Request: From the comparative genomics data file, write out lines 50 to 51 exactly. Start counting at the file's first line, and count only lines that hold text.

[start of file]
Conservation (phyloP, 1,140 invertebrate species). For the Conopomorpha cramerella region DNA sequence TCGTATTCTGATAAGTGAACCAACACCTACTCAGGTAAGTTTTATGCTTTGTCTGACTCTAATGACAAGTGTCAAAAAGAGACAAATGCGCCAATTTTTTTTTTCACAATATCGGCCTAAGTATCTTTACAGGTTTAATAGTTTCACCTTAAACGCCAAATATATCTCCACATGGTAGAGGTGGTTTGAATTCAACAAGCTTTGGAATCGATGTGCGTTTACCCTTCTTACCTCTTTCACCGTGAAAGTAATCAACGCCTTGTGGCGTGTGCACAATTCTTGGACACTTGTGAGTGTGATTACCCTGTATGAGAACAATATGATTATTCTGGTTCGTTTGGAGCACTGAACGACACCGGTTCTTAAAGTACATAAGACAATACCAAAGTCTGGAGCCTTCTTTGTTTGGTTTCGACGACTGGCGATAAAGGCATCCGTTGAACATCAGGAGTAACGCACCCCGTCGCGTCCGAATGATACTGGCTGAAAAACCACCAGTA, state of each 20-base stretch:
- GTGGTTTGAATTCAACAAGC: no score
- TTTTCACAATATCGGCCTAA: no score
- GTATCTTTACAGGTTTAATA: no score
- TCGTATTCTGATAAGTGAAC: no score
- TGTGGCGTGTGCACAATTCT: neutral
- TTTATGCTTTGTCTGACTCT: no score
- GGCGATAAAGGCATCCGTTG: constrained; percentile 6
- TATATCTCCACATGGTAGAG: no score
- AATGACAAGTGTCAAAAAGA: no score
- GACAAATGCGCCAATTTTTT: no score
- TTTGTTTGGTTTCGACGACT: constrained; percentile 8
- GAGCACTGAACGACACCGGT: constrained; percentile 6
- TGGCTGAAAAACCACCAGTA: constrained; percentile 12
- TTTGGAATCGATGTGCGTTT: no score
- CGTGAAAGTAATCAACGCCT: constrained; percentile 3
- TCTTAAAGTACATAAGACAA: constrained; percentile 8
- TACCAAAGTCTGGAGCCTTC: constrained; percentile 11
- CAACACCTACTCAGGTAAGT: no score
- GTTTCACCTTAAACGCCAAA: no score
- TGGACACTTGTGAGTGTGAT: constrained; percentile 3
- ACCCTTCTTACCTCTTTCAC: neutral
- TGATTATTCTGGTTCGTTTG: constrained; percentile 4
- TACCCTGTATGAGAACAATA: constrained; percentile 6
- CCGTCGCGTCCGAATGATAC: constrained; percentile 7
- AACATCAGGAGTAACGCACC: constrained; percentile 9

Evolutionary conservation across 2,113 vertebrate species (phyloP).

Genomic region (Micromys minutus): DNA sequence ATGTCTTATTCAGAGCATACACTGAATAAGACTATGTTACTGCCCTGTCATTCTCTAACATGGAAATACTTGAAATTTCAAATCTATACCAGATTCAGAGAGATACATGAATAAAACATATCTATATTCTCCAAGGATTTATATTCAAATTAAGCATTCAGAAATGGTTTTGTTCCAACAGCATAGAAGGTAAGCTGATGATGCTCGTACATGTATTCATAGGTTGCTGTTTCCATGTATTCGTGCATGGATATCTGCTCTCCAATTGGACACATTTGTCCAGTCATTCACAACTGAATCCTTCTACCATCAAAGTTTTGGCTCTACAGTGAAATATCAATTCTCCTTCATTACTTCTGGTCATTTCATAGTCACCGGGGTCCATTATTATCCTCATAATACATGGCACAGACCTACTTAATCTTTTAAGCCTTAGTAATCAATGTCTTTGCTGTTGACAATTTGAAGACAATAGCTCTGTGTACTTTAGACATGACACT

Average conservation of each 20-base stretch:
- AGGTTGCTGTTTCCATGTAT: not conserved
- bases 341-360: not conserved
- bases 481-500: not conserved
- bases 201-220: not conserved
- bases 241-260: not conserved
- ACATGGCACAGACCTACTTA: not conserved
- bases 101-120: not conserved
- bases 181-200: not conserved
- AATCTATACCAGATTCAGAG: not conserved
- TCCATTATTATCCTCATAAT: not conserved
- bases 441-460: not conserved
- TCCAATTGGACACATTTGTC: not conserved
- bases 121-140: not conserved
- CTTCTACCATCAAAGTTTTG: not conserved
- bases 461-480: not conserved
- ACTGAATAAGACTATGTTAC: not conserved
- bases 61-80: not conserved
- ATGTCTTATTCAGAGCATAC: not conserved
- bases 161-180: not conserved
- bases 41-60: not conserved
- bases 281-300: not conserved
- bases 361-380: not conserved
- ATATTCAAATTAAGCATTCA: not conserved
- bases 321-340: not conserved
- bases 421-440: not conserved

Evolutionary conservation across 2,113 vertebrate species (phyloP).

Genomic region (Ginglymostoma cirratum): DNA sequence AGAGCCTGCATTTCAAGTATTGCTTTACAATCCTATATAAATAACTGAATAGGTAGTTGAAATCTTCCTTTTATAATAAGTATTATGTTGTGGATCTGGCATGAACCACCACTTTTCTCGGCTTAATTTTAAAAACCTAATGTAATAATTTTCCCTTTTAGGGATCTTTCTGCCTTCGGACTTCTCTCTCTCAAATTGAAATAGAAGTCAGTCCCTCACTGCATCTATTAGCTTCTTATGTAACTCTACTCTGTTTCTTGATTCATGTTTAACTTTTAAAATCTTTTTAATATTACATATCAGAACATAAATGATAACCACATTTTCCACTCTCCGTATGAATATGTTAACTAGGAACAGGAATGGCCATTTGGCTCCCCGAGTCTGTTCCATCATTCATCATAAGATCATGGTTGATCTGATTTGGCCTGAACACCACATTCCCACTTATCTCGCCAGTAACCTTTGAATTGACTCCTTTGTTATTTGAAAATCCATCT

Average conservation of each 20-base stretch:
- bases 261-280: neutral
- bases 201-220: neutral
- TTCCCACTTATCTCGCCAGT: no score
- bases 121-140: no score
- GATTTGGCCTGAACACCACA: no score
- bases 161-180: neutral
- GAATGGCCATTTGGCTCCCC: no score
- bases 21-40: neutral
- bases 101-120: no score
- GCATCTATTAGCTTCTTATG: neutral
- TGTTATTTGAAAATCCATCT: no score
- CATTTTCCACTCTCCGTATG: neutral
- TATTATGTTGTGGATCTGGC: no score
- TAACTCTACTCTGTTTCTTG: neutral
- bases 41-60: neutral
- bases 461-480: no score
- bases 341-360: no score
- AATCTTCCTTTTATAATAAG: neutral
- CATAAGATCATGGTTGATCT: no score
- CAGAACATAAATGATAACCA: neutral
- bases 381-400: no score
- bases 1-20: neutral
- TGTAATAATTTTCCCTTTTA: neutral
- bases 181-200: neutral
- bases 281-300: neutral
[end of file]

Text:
- bases 281-300: not conserved
- bases 361-380: not conserved